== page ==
Health Tips > Vitamin Aisle > Making Sure That You're Getting Plenty of Omega 3 Rich Fish

Making Sure That You're Getting Plenty of Omega 3 Rich Fish

View All Section Pages

Making Sure That You're Getting Plenty of Omega 3 Rich Fish

Our Founder Kenneth H. Cooper, MD, MPH, has long supported supplementation and advocates that you “take the right supplements for you” to achieve optimal health. There genuinely isn’t a “one size fits all” supplement, and your habit and specific health circumstances will influence our recommendations if you talk with us about supplements. This is also true when discussing omega-3 fatty acids.

The health benefits of omega-3 are numerous – omega-3 fatty acids support brain, heart and eye health, reduce sudden death risk, support overall general health and act as an overall great inflammation fighter. Because of these benefits, we suggest that everyone consume omega-3s through diet or supplementation.

The three best known types of omega-3’s are ALA (alpha-linolenic acid), EPA (eicosapentaenoic acid), and DHA (docosahexaenoic acid). ALA naturally occurs in plants, such as flax and chia seeds, walnuts, leafy greens and soybeans. While it’s a terrific fat, the body has to convert it to EPA or DHA to use it as an omega-3 fatty acid, and the conversion process is inefficient! For this reason, when we talk about omega-3 fatty acids and diet, we’re talking fish and seafood.

The American Heart Association recommends that we eat at least two servings of fish, particularly fatty fish each week. They define each serving as 3 ½ ounces cooked, or about ¾ cup flaked fish. The 2005 Dietary Guidelines Advisory Committee Report contains a list with levels of EPA and DHA in seafood.

Table 1 shows seafood with higher levels. It was a surprise to see that farmed salmon, which is inexpensive and readily available year round, has more EPA and DHA than wild salmon! While salmon and trout are common on restaurant menus and in grocery stores, mackerel, herring and sardines are not.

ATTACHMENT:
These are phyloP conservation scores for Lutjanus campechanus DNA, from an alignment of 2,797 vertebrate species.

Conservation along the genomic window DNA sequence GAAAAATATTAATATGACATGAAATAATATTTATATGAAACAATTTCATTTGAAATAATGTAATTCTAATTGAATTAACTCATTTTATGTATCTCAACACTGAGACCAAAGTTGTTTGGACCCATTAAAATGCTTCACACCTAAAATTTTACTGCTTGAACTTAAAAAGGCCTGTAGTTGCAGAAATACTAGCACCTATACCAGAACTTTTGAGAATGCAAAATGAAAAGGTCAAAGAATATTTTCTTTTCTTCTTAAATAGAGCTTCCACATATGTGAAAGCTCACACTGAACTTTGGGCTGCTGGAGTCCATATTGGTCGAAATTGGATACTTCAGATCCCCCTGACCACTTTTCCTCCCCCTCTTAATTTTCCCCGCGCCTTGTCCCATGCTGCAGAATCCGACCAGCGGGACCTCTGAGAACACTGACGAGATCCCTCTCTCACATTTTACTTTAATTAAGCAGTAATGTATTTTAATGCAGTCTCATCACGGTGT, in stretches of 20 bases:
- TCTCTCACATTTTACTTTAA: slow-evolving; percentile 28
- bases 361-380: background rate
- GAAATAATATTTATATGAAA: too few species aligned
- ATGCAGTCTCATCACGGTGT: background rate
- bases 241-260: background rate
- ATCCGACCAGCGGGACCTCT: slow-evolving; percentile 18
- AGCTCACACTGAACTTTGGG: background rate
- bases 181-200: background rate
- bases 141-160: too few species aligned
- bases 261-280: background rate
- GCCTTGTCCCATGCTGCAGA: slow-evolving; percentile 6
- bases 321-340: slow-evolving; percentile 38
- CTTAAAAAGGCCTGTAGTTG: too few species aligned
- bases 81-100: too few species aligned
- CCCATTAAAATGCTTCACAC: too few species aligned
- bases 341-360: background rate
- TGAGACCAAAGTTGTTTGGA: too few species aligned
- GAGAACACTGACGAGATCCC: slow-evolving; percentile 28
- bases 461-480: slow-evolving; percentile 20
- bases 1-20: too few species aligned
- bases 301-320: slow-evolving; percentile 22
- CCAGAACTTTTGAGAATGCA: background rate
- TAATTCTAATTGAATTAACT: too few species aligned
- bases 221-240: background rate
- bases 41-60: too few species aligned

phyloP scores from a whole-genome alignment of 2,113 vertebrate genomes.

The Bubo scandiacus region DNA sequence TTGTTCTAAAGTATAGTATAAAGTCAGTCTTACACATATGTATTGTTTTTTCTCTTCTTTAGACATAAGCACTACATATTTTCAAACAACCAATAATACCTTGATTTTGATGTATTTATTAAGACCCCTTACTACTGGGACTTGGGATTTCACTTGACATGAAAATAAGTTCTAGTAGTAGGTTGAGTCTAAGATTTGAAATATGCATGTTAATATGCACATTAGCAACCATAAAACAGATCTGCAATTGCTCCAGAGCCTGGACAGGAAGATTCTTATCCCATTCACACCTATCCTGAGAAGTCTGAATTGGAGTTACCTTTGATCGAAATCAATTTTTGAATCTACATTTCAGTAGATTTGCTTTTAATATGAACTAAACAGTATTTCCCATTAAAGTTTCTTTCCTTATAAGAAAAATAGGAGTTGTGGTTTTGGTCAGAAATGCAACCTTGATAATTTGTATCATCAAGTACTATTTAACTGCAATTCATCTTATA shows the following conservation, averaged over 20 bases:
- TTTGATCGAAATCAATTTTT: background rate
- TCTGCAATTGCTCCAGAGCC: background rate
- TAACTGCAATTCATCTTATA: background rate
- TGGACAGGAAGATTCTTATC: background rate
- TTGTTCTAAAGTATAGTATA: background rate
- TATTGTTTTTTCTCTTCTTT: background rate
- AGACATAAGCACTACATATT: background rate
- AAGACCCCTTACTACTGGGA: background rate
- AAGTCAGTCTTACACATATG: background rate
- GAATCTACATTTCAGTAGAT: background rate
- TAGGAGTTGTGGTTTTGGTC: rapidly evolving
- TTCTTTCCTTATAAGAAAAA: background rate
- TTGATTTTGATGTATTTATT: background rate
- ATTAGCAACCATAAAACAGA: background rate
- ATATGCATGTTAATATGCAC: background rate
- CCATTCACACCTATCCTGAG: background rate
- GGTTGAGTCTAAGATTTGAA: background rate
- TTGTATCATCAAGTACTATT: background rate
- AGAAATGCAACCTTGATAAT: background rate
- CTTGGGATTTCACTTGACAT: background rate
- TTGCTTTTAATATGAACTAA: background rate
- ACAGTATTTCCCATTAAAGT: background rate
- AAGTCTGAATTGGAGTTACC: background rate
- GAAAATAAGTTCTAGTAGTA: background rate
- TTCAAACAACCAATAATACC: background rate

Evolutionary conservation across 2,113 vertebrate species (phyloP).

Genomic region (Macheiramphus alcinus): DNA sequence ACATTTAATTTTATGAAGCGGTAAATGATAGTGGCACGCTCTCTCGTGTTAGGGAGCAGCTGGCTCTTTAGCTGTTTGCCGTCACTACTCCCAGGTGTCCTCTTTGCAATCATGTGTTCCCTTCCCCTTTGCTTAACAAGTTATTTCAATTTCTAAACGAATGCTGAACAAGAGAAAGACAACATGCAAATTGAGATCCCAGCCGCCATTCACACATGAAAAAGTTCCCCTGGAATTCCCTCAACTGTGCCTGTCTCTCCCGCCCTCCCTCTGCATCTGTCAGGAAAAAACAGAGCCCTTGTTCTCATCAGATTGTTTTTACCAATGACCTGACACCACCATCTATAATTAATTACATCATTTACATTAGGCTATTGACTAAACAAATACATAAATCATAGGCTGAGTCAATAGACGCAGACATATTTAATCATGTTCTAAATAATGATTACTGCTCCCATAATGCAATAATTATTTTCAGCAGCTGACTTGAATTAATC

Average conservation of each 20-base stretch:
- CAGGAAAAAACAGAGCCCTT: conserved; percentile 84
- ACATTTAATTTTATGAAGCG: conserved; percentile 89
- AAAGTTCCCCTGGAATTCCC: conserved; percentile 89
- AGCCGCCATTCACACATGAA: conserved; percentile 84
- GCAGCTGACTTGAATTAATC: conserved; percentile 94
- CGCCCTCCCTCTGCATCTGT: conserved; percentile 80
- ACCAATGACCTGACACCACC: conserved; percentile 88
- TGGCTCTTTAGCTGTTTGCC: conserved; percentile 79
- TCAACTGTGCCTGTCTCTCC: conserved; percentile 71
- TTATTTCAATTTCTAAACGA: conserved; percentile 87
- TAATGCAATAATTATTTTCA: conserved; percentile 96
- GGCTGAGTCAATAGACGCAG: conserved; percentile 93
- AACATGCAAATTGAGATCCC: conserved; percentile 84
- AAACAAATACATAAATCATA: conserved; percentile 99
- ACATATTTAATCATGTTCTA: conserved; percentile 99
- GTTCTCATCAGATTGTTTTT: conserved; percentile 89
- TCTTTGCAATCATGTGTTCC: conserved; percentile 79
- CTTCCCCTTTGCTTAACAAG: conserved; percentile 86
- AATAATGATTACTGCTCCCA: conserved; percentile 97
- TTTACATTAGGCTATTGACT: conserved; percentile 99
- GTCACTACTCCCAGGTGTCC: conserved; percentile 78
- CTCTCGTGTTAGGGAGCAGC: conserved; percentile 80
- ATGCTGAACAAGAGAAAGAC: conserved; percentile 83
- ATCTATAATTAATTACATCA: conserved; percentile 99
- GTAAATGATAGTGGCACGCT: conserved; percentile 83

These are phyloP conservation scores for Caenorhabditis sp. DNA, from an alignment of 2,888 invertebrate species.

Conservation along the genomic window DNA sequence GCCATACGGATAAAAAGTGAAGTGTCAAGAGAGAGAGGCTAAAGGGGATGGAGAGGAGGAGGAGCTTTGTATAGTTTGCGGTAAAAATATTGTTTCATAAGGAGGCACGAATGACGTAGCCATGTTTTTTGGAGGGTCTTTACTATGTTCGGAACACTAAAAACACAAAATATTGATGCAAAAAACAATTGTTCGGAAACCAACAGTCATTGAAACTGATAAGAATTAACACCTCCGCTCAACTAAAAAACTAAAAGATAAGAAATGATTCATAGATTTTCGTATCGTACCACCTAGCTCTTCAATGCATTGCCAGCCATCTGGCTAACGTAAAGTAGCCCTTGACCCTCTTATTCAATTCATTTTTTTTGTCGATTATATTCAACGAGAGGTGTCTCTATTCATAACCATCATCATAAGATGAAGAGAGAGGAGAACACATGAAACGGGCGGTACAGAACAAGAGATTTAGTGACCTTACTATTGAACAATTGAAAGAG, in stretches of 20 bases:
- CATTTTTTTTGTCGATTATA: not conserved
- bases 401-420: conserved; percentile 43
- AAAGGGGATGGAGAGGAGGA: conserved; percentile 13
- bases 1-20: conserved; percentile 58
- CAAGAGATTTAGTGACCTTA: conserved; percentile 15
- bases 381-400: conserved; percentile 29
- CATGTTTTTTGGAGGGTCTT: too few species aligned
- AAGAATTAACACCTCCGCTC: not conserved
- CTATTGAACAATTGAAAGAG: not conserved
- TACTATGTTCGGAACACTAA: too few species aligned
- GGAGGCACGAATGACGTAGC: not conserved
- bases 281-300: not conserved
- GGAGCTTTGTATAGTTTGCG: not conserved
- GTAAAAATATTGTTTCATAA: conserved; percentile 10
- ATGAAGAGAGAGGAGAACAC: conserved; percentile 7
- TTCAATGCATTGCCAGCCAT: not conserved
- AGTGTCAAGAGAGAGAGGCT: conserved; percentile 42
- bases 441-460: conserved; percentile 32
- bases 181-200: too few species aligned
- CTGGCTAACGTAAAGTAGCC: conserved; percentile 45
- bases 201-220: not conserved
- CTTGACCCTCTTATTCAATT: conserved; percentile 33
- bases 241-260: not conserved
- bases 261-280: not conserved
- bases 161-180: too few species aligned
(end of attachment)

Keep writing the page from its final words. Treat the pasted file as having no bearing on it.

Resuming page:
Table 1

Fish 3 ½ ounce cooked

EPA/DHA per serving

Atlantic Salmon (farmed)

2,013 mg

Atlantic Salmon (wild)

1,820 mg


1,190 mg


2,000 mg

Rainbow Trout (farmed)

1,140 mg

Canned Sardines (in oil, drained, w/  bones)

970 mg


Table 2 is a list of seafood that is regularly found on restaurant menus and in grocery stores. The level of EPA and DHA in halibut is pretty decent when we compare it against cod, but it’s still pretty low when compared against salmon. And tilapia, the inexpensive, clean tasting white fish that’s on every menu, in every grocery store in the seafood counter and freezer section? It’s not listed as having any EPA or DHA at all!


Table 2

Fish 3 ½ ounce cooked

EPA/DHA per serving


180 mg

Cod (Atlantic)

160 mg


460 mg


310 mg


320 mg


Not listed!


Cooper Clinic recommends a minimum of 1,000 mg (1 gram) of omega-3 from EPA and DHA per day. And, for individuals with high Triglycerides, 2-to 4 grams of EPA and DHA may be recommended. Cold water fish such as salmon, mackerel, herring, trout and sardines provide good sources of EPA and DHA through food. If your diet doesn’t include at least two serving of these fatty fish each week, or if your particular circumstances are such that you need more EPA and DHA, omega-3 supplements are a good option.

Cooper Complete Advanced Omega-3 supplements contain 1,200 mg EPA and DHA (combined) per two softgel serving.

Cooper Complete Nutritional Supplements are available for purchase at The Coop retail store. For more information click here or call 888.393.2221.

Article provide by Jill Turner, President, Cooper Concepts Inc.


2005 Dietary Guidelines Advisory Committee Report

American Heart Association